- Record entries associated with leases
For a finance lease, the lessee debits the fixed asset account by the present value of the minimum lease payments. The credit to lease liability account is the difference between the value of the equipment and cash paid at the beginning of the year. The lessee records depreciation expense on the asset just like any other purchased asset, and the lease liability account is treated just like a note payable with a declining balance.
Operating Lease with Right-of-Use Asset
The calculations may seem complicated at first, but in essence, it is a simple two-step process:
- Determine the present value of the lease payments
- Determine the direct payments that are part of the right-to-use asset
Here is an example of the entries you would make for an operating lease that creates a right-of-use asset:
- Assume a six-year auto lease with no renewal options that calls for a $4,000 lease payment, paid at the end of each year.
- The company’s normal borrowing rate is 9%.
- There is an initial direct cost of $1,000.
The lease liability will be recorded as the present value of the six payments, discounted at 9%.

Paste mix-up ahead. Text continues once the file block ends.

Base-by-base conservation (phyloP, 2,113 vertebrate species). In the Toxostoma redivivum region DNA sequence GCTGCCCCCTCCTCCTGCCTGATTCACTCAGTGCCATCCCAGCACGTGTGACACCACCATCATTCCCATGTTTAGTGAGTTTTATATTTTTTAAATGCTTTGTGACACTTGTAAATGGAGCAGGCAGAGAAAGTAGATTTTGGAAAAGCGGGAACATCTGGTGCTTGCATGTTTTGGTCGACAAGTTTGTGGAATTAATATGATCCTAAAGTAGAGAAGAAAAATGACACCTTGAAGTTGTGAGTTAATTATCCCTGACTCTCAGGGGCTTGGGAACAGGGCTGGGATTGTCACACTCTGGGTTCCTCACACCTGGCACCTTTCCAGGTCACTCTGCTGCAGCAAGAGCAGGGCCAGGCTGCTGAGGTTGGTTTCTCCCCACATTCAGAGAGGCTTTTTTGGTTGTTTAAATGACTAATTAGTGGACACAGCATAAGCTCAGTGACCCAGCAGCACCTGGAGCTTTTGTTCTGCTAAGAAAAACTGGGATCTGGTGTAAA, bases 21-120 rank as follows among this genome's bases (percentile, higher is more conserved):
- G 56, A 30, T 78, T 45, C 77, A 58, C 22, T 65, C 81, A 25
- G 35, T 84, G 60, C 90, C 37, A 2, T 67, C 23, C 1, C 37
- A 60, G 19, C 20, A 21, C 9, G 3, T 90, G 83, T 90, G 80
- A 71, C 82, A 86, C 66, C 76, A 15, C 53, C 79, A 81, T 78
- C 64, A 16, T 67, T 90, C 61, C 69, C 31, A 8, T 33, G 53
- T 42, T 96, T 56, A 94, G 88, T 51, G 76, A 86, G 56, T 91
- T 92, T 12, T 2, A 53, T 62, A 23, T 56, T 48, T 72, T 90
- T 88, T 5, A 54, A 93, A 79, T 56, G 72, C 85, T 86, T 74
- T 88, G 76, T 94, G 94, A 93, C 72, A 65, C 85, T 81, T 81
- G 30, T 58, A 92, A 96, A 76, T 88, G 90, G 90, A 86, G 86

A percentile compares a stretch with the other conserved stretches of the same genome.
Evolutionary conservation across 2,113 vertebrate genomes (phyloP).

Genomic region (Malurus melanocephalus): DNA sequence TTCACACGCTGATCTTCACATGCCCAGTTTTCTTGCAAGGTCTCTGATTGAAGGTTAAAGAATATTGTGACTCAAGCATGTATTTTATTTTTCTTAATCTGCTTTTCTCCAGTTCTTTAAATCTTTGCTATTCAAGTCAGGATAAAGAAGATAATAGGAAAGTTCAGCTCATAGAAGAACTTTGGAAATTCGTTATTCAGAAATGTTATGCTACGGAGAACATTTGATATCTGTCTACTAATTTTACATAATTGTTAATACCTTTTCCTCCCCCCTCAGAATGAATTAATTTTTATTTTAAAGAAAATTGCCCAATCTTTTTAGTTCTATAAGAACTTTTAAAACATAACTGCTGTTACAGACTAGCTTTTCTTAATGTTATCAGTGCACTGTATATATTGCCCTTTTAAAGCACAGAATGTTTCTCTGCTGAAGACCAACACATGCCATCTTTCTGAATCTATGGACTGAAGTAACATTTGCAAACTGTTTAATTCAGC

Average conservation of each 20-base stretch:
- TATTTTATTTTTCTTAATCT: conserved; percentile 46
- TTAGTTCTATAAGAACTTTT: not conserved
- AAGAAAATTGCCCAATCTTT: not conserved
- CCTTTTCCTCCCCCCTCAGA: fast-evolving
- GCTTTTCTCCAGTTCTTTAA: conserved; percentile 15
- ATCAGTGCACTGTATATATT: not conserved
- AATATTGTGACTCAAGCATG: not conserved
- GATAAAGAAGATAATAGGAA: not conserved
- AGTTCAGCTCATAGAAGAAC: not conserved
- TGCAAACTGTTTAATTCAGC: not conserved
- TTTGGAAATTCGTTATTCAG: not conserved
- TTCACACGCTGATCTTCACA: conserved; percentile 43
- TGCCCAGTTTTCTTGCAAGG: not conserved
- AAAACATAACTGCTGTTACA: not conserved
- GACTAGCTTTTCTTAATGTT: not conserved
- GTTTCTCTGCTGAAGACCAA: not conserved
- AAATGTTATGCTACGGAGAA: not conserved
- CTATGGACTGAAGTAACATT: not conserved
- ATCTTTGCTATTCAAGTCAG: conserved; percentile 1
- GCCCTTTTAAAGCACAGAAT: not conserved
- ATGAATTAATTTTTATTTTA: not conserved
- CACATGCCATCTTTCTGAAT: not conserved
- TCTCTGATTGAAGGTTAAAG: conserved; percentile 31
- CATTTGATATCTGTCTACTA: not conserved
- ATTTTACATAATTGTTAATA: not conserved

- Therefore, the lease liability would equal $17,943.60
- (Present value of an ordinary annuity of $4,000 at 9% for six years factor = 4.4859)
The right-of-use asset will be recorded as the lease liability plus initial direct costs plus prepayments less any lease incentives
Therefore, the right-of-use asset would be calculated as $17,943.60 (lease liability) + $1,000.00 (direct costs) = $18,943.60
The journal entry would be:
As the lease is paid down, the present value is recalculated and the right-of-use assets are depreciated. The change in the lease is a combination of interest, principal, and amortization.
The exception for leases with a term of 12 months or less permits the lessee to make an accounting policy election not to recognize leased assets and lease liabilities, and instead recognize lease expenses on a straight line basis over the lease term, consistent with the accounting for operating leases under SFAS 13. Basically, this means the lessee debits lease expense for the lease payments when it credits the checking account for the disbursement, and doesn’t have to recognize an asset.